We’ve talked about the importance of the one on one meeting in regards to effective management of your team. I’ve gone as far as to describe it as a superpower if you can get it right by using an effective agenda and embracing the right behaviours.
Today, I want to give you one tool that I’ve developed and used a lot over the years, as well as giving this to managers who I’ve trained. When training other managers, I try to avoid being too prescriptive with my advice because I’m a firm believer in letting people develop their own styles of management and leadership.
However, frameworks, templates and checklists can be incredibly helpful, particularly for new managers who need a bit of a head start and concrete guidance.
If you want to skip to the end, you can find the templates here:
The rest of today’s post will give some context to each of the template elements so that you understand them and are able to use each one effectively.
One on one agenda template elements
Let’s explore each element of the one on one meeting template and you can decide if you’d like to use each one and whether you’d like to use them as they are, or whether you’d prefer to adapt them. Remember, you can absolutely adapt them to your own leadership style and for each person that you manage.
Open floor – How are they doing?
I always like to kick off the meeting with a very open ended question – how are they doing? If you need to be more specific to prompt some responses, you can ask how things have been going since you last spoke or over the last few weeks.
The point here is to give the team member a chance to talk about anything that’s already on their mind or that they clearly want to talk about. The rest of the agenda elements are far more specific, so use this section to tease out anything that you may not already be aware of.
Whilst I’m a big advocate of an approach whereby you’re never surprised by the topics brought up during a one on one meeting, you need to ensure that you give space to learn new things that you may not already know.
What has gone well?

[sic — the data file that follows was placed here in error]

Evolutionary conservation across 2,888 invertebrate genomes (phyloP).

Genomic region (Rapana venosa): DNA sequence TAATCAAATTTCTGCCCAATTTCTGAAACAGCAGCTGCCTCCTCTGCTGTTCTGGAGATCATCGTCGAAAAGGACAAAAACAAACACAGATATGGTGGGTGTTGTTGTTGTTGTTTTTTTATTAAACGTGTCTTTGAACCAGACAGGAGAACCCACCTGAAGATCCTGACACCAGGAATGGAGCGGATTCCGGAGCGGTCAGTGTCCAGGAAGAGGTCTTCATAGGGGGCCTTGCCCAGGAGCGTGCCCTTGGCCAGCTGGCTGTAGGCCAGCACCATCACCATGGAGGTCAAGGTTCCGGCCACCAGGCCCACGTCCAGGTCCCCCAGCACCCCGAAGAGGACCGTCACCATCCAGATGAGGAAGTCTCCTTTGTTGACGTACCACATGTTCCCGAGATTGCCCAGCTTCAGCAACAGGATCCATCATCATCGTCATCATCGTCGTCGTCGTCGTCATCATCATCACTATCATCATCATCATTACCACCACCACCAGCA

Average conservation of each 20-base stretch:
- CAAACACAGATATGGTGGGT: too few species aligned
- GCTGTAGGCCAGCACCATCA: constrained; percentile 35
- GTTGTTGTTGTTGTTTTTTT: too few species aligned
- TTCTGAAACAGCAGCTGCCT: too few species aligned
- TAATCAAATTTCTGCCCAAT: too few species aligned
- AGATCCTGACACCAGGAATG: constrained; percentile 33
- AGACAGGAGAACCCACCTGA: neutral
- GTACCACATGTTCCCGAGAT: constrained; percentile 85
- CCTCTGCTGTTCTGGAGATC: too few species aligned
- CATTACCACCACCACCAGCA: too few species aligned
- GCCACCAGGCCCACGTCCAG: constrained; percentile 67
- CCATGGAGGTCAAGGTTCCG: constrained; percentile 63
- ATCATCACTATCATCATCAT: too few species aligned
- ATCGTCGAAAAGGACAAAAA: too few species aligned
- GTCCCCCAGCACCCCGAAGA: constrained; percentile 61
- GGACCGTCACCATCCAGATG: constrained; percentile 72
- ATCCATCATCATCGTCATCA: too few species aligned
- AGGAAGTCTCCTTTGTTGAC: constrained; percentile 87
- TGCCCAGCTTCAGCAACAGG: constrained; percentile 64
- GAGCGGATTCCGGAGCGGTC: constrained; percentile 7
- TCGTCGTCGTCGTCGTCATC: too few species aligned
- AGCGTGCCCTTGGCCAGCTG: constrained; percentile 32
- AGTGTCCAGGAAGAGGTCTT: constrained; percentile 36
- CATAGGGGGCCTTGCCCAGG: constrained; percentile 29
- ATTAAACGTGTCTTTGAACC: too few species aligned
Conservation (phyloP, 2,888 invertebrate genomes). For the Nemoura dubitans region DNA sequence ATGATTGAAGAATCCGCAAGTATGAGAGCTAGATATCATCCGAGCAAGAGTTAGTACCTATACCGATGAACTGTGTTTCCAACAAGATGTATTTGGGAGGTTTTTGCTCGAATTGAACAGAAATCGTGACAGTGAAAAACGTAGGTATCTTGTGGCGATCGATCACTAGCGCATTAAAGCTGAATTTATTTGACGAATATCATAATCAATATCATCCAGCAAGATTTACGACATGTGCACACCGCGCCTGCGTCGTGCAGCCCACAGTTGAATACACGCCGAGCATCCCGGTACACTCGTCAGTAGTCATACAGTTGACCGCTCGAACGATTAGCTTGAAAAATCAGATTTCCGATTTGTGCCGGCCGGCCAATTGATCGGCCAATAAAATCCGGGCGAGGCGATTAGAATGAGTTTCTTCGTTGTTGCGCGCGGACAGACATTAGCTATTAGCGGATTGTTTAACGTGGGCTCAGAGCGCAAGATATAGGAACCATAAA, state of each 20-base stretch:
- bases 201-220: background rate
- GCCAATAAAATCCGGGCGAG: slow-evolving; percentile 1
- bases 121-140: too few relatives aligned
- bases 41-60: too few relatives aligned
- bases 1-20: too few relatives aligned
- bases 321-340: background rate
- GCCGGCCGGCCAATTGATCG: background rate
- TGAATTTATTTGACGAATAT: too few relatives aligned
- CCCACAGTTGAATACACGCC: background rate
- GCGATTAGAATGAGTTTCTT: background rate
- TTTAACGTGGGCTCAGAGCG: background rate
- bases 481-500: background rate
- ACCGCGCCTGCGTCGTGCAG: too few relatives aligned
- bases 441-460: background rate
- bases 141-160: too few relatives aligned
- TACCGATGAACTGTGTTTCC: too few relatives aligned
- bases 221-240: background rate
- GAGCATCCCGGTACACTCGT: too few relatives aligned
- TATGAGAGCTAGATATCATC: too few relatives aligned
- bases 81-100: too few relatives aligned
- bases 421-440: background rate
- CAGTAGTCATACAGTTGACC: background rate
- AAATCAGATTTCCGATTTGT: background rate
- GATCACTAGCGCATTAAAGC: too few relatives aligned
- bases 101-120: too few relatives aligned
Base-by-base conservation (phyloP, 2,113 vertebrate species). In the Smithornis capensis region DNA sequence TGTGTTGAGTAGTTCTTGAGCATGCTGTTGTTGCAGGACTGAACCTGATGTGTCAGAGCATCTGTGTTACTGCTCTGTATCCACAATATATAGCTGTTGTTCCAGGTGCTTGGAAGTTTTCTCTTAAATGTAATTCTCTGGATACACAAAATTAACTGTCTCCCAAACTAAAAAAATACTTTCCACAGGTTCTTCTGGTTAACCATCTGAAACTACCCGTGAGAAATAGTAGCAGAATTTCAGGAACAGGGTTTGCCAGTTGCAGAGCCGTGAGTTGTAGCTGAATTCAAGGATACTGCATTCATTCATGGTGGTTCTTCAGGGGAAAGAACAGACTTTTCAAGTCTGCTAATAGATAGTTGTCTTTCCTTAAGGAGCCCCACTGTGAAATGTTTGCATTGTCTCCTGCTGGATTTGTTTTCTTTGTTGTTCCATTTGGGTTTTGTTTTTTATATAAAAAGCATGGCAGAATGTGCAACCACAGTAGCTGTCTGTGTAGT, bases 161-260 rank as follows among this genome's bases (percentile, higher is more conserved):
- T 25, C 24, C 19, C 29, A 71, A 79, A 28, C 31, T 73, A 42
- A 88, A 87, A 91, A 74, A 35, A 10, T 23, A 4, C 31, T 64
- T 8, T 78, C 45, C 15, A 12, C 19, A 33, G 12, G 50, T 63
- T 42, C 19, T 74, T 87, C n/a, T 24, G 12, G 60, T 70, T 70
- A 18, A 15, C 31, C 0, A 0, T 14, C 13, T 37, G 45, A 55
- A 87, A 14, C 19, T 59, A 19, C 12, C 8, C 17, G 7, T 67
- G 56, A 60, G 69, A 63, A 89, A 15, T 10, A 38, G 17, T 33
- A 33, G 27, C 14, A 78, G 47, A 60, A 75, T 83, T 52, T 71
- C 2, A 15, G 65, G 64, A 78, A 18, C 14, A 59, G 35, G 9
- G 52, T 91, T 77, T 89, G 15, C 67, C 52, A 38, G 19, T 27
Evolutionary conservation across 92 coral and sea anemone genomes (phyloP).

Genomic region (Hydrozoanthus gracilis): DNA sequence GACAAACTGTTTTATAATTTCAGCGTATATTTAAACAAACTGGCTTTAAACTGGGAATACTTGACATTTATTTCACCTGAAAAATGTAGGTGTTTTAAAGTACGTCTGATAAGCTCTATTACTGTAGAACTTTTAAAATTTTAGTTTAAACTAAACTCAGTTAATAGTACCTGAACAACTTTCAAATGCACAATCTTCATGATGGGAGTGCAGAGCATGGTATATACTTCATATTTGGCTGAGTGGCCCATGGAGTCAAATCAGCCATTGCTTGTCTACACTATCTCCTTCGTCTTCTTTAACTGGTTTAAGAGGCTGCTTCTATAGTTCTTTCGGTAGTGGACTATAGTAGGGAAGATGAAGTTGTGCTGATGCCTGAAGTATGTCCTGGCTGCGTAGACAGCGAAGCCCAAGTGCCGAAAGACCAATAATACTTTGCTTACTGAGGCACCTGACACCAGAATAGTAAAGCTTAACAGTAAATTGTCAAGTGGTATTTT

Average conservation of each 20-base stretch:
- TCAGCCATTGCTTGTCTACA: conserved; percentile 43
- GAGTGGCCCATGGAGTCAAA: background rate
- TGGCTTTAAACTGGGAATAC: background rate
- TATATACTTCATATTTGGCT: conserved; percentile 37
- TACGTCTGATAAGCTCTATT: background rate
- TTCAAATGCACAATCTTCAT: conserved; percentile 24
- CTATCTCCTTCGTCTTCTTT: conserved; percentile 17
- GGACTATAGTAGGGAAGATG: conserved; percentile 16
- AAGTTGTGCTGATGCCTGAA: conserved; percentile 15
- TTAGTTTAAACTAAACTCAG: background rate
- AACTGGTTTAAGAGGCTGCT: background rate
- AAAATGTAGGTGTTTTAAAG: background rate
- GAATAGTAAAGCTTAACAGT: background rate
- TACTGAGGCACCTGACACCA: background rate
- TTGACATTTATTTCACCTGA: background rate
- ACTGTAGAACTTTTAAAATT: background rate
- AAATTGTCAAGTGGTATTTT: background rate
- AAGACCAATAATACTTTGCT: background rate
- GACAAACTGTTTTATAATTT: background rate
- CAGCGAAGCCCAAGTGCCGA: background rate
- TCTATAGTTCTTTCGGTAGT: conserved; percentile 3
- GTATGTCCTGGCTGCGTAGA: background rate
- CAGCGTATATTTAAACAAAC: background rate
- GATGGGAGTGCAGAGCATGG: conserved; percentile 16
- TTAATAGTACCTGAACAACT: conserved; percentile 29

Next, you can try to build some positive momentum and ask what has gone well over the last few weeks. This could range from positive results that they’ve achieved or great feedback that they’ve received from colleagues.
You should also prepare for this section by noting anything positive that you’ve noticed recently and take the opportunity to either share this if they haven’t heard it yet, or remind them of any positive work that has happened which may have gotten lost in the day-to-day work that they’ve doing.
The key here is to remind them of good work that they’ve been doing which is particularly important for team members who tend to lean a bit more towards negativity bias, meaning that they remember negative things more easily than positive ones.
What hasn’t gone well?
Whilst it’s important to talk about positive things that have happened, particularly for those with strong negative bias. At the same time, you can’t ignore or gloss over anything that hasn’t been so positive.
Again, you need to prepare for this and be prepared to address anything that has gone wrong, such as a lack of results, a lack of productivity, negative feedback or even poor behaviours that you’ve observed.
Ideally, the individual will already be aware of some of this and bring it up themselves, but you are likely to need to prompt some of this or even tell them about things that they may not be aware of.
Remember to use this feedback framework to adapt your feedback delivery to the type of feedback that you’re delivering.
How are they getting on with quarterly objectives?
Assuming that you’re doing one on one meetings on a monthly basis, you should be using them to check in on the bigger picture of someone’s career development. Specifically, you should ask about their larger objectives and check in to make sure that they are working towards them.
This is really helpful because the last thing that you want is to get to a quarterly or annual review, ask about their objectives and their response is that they haven’t had time to work on them – a common response in busy workplaces.
By checking in during a monthly one on one, you can find these problems sooner and try to help solve them before it’s too late.
How can I help?
Finally, always end one on one meetings by asking how you can help and if there is anything specific that you can do for them. If you’re struggling to get responses here, you may need to have an idea or two in mind, but either way, finish a one on one meeting by asking what you can do to help them.
Your One on One Meeting Template
To wrap up, if you haven’t checked it out already, you can find a one on one meeting template here:
- Google Slides One on One Meeting Template
- PDF One on One Meeting Template
- Google Docs One on one Meeting Template
Let me know if you use them and how you get on with them!